Bully nation | Inquirer Opinion
The Long View

Bully nation

With people home from the holidays, I don’t suppose it’s unusual for the conversation to drift to current events and, in particular, the present regime and what the balikbayan point of view might be.

During one such conversation, the recently returned said, in a low voice, “it’s not so much the new regime that shocks me, but what it’s all revealed about our country and its society.” The veneer of modernity that sustained our collective self-image for 30 years has proven very thin indeed, was all I could add.


I recounted an experience I had a few months after the new era: Talking to a primary school audience, I was astounded to see, as soon as the new president’s name was mentioned, the kids, ages 7 to 11 or so, erupt in glee and start play-fighting among each other, pretending to take turns beating each other up. That night, when I got home, a corner of Twitter had erupted in outrage over a video of young men, drunk as skunks, taking turns abusing a dog, ending with one of them throwing the little dog back into the garden.

A story told by a friend some years back came to mind. A truck carrying crates of live chickens had tipped over on the highway; the astounded witness recounted to me how a young man ran up to the squawking chickens, firmly grasped one by its neck, and wrung its neck until it was dead — the perpetrator cackling gleefully the whole time, even as he ran away.


Worse, of course, was to come, and it started on social media, too, and spilled over into holiday conversations everywhere: bullying among young kids, and the debates that erupted over what should be done to the bullies, their parents and their school. I have long been convinced, not scientifically but solely from decades of TV news reports, that our attitude toward justice is that its most acceptable form is either a lynching or summary executions. Whether pickpockets or rapists, the apprehension of a suspect is often met by a hooting throng taking turns beating the suspect, with the police tolerantly holding the suspect down while the cameras record the incident for the news.

A social scientist who’s done fieldwork among the poor told me some months ago that he hadn’t discovered much shock or surprise among the communities who’d had members summarily liquidated by killing squads; in these places, it’s not as if this hasn’t been going on before the present dispensation. It is an expected exercise of power, the only difference, perhaps, being the scale of it all. And this same reality applies to the current outrage over bullying caught on smartphone cameras.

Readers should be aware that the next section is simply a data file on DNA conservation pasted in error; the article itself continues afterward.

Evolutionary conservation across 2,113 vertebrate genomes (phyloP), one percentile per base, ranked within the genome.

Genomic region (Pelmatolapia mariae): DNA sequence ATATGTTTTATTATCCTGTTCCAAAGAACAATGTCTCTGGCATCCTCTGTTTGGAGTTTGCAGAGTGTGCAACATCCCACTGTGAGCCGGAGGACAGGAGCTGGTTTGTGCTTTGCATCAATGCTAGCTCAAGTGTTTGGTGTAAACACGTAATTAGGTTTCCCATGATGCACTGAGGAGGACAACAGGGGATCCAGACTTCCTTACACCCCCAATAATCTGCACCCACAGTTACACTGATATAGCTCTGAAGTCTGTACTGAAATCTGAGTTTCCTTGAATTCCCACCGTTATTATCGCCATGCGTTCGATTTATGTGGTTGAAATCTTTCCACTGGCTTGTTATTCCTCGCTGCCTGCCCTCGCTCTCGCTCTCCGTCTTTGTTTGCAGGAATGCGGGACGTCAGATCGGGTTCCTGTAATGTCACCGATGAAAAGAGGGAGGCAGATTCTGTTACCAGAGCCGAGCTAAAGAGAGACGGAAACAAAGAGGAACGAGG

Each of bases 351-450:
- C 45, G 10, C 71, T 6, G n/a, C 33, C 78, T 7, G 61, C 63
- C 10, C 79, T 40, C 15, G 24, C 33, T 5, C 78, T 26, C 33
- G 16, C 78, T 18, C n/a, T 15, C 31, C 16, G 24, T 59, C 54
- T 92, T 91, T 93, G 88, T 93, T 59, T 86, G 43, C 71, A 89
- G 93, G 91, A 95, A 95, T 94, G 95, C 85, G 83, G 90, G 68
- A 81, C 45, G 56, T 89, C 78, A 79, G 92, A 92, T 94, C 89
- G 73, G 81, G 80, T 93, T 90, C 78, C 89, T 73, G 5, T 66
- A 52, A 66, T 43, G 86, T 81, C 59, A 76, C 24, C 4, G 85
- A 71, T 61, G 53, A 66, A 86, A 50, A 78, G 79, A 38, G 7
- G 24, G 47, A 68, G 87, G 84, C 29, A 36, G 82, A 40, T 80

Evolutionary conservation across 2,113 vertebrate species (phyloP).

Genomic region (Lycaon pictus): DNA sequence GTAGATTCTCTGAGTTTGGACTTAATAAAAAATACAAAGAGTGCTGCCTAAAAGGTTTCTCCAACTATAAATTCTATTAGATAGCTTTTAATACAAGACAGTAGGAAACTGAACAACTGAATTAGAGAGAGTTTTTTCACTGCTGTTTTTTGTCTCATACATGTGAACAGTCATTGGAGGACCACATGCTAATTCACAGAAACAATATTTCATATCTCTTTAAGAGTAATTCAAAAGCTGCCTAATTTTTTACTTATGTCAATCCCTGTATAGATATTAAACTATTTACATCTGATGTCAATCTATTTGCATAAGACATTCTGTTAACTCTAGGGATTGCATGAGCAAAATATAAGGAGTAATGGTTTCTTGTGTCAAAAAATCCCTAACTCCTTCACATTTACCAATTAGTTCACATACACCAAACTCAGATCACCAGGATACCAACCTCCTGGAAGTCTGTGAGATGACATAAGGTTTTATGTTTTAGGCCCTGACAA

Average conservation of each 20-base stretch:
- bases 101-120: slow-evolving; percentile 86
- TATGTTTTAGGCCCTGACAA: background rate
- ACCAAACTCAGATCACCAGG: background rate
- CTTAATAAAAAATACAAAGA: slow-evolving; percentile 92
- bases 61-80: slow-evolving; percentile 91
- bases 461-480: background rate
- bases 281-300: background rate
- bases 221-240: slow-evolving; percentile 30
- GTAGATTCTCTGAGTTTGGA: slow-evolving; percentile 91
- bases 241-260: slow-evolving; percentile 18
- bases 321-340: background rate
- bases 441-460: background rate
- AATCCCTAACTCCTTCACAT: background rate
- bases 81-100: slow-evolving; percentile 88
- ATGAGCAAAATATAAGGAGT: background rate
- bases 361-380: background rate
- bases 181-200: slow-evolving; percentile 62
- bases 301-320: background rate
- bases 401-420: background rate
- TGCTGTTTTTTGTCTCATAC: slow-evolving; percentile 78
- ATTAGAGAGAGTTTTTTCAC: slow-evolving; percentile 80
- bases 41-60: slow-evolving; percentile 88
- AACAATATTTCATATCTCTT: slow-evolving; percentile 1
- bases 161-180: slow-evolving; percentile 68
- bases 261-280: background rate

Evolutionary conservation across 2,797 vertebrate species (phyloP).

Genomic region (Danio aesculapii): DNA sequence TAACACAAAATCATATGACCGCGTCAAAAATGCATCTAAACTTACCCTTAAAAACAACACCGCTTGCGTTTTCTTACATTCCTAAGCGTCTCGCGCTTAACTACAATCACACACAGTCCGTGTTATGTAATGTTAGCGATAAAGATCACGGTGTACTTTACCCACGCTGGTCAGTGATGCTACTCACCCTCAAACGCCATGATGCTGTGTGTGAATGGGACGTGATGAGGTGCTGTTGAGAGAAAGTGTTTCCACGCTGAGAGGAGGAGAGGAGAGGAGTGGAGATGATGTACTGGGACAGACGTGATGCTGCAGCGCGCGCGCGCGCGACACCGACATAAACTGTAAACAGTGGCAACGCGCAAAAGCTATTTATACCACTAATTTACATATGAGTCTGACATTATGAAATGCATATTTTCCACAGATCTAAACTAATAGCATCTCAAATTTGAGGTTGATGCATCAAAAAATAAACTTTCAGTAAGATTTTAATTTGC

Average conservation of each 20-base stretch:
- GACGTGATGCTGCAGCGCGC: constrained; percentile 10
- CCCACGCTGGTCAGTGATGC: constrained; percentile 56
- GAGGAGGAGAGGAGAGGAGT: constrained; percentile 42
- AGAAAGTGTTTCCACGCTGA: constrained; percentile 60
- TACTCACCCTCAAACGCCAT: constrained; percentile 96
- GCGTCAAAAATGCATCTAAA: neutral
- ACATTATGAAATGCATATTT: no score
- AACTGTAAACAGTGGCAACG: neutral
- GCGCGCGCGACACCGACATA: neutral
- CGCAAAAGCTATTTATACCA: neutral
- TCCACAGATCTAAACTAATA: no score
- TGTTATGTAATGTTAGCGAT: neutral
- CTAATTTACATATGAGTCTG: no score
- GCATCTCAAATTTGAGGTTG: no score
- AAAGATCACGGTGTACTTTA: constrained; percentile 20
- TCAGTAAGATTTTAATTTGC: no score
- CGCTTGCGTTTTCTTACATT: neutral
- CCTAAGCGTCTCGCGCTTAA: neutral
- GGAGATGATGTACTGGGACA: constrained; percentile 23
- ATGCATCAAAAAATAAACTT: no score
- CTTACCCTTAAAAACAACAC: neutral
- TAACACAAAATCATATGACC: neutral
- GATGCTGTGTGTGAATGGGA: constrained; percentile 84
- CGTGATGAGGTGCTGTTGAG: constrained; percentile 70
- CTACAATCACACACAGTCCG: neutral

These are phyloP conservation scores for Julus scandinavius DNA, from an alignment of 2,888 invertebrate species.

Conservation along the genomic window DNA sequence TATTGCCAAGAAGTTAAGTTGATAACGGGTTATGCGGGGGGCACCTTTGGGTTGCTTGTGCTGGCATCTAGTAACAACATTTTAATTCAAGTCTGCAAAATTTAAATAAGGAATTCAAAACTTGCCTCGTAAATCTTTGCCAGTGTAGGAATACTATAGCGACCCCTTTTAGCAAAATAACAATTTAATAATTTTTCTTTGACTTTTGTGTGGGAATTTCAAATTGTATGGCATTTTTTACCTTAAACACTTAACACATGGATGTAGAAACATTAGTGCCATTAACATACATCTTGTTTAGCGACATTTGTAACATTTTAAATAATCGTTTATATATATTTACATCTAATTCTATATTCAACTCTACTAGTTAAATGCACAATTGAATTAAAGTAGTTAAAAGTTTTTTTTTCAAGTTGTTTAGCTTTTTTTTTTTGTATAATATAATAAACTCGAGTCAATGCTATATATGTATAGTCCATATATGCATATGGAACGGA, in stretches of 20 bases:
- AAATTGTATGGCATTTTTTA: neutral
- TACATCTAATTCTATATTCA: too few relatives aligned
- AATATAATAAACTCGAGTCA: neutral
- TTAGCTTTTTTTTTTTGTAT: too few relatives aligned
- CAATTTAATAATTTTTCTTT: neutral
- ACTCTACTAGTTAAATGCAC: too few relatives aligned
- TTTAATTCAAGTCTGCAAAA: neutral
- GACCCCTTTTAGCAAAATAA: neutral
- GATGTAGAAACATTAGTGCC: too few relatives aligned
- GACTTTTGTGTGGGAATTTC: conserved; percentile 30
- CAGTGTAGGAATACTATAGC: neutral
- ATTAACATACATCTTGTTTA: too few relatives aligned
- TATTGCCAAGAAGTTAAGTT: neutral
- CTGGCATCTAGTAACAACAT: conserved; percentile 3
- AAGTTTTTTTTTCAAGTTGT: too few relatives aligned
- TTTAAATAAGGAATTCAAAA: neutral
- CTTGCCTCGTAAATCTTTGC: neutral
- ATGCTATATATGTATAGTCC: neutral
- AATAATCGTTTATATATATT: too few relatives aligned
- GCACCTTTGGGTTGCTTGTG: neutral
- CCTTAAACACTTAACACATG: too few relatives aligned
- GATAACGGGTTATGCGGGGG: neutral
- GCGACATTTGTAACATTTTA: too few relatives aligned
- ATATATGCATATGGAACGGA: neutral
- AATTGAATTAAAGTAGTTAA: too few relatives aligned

In 2017, Margaret Sanapo from the College of Policy Science, Ritsumeikan University, Ibaraki-Osaka, Japan, published a study on bullying among 340 sixth graders in five different schools in Western Visayas. Her findings are chilling: 40.6 percent experienced bullying, 23.8 percent perpetrated bullying. More boys than girls experienced being bullied, with verbal bullying being the most common. Forty-four percent bullied out of retaliation, 33 percent did it for fun, 9 percent out of jealousy, 5 percent because the victim was ugly, 4 percent because the victim had a funny name, 3 percent out of irritation, 2 percent because the victim smelled bad. Afterward, 31 percent of the bullies felt bad, 29 percent felt guilty, 27 percent felt scared, and, mercifully, only 13 percent felt good.

Naturally we have a fairly enlightened law enacted in 2013 that advocates have been tirelessly reminding school authorities to implement. Sanapo’s research showed that while regulations required teachers to report bullying (every school is supposed to have a Child Protection Committee, which serves as an antibullying body), very few did so. The year after Republic Act No.  10627 became law, the Department of Education’s own statistics showed bullying cases have gone up by 21 percent, from 5,236 in 2013 to 6,363 in 2014 (perhaps a sign of growing official awareness). A survey by Stairway Foundation in 2015 among two cohorts (1,268 ages 7-12 and 1,143 ages 13-16 in the National Capital Region, Cavite, Negros, Cebu City and Batangas) revealed that 60 percent of the 7-12 kids and 80 percent of those 13-16 experienced cyberbullying: through faked pictures or accounts, exposure of private conversation, or threats. Agnes Reyes of the Philippine Normal University has also published a study of bullying experienced by indigenous people students of PNU North Luzon.

So the threat and kinds of bullying are expanding, not to mention another concern: bullying in the workplace. Here, office gossip, smart-shaming, single-shaming, and physical assaults are mentioned as some of the most common. And as the effect of merely mentioning the President’s name revealed to me when it came to triggering violence in kids, imagine what the whole bully era has done to make bullying epidemic in scope and scale?

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TAGS: bullying, lynching, Manuel L. Quezon III, physical assaults, single-shaming, smart-shaming, The Long View
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